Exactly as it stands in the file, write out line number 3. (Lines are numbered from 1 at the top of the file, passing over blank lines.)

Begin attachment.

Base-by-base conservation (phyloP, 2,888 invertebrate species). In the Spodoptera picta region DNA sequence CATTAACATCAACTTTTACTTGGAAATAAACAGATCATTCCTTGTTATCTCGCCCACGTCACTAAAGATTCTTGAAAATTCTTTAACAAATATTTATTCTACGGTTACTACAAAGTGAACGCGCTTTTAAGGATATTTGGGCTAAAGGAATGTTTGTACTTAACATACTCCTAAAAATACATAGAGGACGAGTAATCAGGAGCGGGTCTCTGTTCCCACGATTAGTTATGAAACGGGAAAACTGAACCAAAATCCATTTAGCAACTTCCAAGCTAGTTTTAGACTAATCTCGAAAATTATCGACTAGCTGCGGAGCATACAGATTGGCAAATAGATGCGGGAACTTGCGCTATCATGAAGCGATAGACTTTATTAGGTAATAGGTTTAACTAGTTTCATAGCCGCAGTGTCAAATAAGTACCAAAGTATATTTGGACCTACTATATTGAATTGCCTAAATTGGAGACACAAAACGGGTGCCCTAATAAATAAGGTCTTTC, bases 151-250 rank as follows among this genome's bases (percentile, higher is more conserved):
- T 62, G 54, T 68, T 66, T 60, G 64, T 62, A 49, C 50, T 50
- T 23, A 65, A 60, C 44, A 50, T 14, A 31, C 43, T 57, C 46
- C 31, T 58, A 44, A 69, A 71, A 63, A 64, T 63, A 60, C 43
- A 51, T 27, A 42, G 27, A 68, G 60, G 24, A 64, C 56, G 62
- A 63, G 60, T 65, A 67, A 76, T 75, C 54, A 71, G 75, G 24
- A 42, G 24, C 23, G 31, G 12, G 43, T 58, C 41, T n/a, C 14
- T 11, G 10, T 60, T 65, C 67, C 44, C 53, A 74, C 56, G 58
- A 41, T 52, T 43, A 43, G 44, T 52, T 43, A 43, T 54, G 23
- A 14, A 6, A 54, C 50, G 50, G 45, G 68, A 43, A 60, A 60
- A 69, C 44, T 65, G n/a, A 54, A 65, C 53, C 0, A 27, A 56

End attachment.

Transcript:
- T 23, A 65, A 60, C 44, A 50, T 14, A 31, C 43, T 57, C 46